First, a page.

The Venezuelan opposition may have been the source for the information that the three senior officials were considering backing Mr. Guaidó. But Mr. Bolton’s diatribe Tuesday, in which he repeatedly called out the three men by name, was most likely a considered move, according to a former Trump administration official.
Mr. Bolton favors a “wink, wink, nod, nod” strategy aimed at weakening Mr. Maduro, the former official said, referring to a recent episode in which he scrawled a note about deploying American troops to Colombia on a yellow legal pad where reporters could easily spot it.
The official said he believed it was less likely that Mr. Bolton had been taken in by bad intelligence and more likely that he was using that intelligence to run his own counterintelligence operation. By calling out the Venezuelan officials, Mr. Bolton would either push the three men to take action if they were planning to support Mr. Guaidó or — if they had a change of heart — undermine Mr. Maduro’s faith in them.
The administration has been generally skeptical of information from the Venezuelan opposition, although Mr. Trump does receive some information directly from Mr. Rubio or Senator Rick Scott, Florida’s other Republican senator.
One area where the White House has been at odds with the C.I.A. is the agency’s assessment of Cuban participation and support for the Maduro government.
Mr. Bolton and Mr. Pompeo have consistently criticized Cuba for its support for the Venezuelan government. But the C.I.A. has concluded that Cuba is far less involved and its support has been far less important than senior officials in the administration believe, according to a former official.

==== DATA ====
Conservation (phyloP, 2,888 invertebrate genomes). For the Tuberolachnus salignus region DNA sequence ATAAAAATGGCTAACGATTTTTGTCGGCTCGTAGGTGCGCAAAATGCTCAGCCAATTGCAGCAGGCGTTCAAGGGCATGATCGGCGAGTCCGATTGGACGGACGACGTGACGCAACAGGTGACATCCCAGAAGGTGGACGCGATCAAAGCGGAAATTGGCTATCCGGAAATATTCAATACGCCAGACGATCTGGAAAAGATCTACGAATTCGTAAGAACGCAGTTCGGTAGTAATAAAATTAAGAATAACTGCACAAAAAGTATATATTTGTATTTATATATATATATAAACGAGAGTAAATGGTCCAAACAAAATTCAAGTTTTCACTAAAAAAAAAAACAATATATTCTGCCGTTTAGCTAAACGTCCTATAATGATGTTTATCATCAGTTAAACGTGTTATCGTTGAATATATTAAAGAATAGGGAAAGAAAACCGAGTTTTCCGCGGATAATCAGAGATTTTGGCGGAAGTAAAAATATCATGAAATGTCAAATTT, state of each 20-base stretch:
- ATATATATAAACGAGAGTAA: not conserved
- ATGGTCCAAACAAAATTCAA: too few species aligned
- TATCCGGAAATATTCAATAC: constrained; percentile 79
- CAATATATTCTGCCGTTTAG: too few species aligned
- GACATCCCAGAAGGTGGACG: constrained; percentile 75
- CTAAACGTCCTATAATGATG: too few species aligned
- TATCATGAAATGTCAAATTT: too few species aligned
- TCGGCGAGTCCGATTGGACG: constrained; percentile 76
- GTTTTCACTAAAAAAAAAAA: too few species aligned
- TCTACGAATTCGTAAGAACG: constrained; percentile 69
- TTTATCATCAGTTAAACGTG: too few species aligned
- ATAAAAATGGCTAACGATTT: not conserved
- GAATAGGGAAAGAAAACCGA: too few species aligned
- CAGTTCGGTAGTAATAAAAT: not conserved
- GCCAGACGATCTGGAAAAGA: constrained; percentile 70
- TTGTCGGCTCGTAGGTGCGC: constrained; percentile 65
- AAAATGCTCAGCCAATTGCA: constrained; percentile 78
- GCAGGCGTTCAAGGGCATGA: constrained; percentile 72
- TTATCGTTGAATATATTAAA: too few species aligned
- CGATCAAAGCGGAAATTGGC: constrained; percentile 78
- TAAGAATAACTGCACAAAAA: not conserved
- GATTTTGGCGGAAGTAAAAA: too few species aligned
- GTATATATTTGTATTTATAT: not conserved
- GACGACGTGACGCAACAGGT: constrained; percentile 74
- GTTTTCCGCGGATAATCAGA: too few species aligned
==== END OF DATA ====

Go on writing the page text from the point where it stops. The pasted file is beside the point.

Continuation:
Military options do not appear to have been fleshed out in detail at the White House, and on Wednesday, Pentagon officials played down the prospect of intervention. But the recent events could cause the administration to look at developing potential courses of action.
Nobody emerged stronger from Tuesday’s chaotic events, analysts said. Mr. Guaidó failed to muster military support for the overthrow of the government, but the military looked like fence-sitters, which weakened Mr. Maduro’s position. And the United States appeared to go all in on a forced transfer of power, only to see it evaporate.
Some analysts said that in their frustration, Mr. Pompeo and Mr. Bolton revealed potentially sensitive intelligence, burning those channels. Mr. Pompeo’s comments about Russian messages to Mr. Maduro could force the Venezuelan leader to use a more secure communications channel. And Mr. Bolton’s conspicuous naming of the three Venezuelans could head off any future discussions with them about switching sides.
“The question is, to what objective?” said Fernando Cutz, a former acting senior director for Western Hemisphere affairs at the National Security Council in the Trump administration. “There would have been a significant benefit to keep those channels open so we could try again or just to get intelligence out of them.”
Powered by WPeMatico